Don't Call Me Murse by jparadisi

Don’t Call Me Murse by jparadisi

Occasionally, I read comments saying something like, “It’s about time men are exposed to what women have to endure in the workplace: less respect, lower pay, fewer promotions.” Women experience these inequities, but punishing another group instead is not the way to promote equality in the workplace.

According to a report published by the WSJ, the number of men in nursing has tripled since 1970 to nearly 10 percent. Men choose nursing for the same reasons women do: job stability, flexible hours, skill variety, and opportunity for promotion. Interestingly, according to the same report, men in nursing earn more money than women in nursing. This is not attributed to gender bias, but instead to choices: Men are less likely to enter nursing as LPNs, more likely to enter nursing at the BSN level or higher, and more likely to become “nurse anesthetists (41 percent), who earn nearly $148,000 on average, but only 8 percent of licensed practical nurses, who make just $35,000.” Men are also more likely to work full time than their female counterparts.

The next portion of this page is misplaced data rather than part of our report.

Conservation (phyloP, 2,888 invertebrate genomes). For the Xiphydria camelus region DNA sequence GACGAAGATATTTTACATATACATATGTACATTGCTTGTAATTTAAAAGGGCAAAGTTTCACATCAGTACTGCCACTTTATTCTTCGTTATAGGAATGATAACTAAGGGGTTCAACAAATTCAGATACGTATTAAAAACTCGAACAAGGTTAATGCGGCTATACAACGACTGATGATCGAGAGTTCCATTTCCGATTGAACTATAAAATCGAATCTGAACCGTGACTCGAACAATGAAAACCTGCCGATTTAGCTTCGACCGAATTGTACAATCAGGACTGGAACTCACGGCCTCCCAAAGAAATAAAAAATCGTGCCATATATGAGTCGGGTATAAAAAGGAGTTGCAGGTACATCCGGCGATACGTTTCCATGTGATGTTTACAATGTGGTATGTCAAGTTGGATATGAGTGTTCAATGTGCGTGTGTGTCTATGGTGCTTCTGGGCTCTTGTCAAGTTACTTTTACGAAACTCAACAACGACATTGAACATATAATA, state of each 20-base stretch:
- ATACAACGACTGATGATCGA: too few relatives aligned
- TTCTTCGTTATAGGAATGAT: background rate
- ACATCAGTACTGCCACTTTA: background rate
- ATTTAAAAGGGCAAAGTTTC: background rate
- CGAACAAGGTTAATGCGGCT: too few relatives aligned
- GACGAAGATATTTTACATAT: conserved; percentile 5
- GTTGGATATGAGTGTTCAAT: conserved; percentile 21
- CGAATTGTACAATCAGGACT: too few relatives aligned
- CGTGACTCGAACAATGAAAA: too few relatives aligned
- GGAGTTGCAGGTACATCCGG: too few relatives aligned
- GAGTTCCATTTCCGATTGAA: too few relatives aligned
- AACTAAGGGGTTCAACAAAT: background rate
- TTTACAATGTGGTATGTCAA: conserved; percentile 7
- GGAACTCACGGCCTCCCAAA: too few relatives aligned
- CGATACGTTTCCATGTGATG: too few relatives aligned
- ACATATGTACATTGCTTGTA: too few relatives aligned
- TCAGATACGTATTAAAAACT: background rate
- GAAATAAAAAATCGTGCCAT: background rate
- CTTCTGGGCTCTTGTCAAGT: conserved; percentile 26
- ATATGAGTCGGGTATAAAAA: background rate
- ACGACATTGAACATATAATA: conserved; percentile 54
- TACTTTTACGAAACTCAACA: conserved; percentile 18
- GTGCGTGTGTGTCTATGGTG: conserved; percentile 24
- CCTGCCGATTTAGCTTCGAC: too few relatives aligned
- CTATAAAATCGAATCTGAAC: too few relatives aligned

Still, men in nursing report problems of gender bias within our profession. A few common complaints are:

  • The persistent myth that men are less caring than women. The statement is rather a paradox considering the volume of information about bullying among nurses.
  • Many men complain that they endure more scrutiny and criticism of their nursing skills than their female counterparts.
  • The existence of tenacious stereotypes, which belittle all nurses.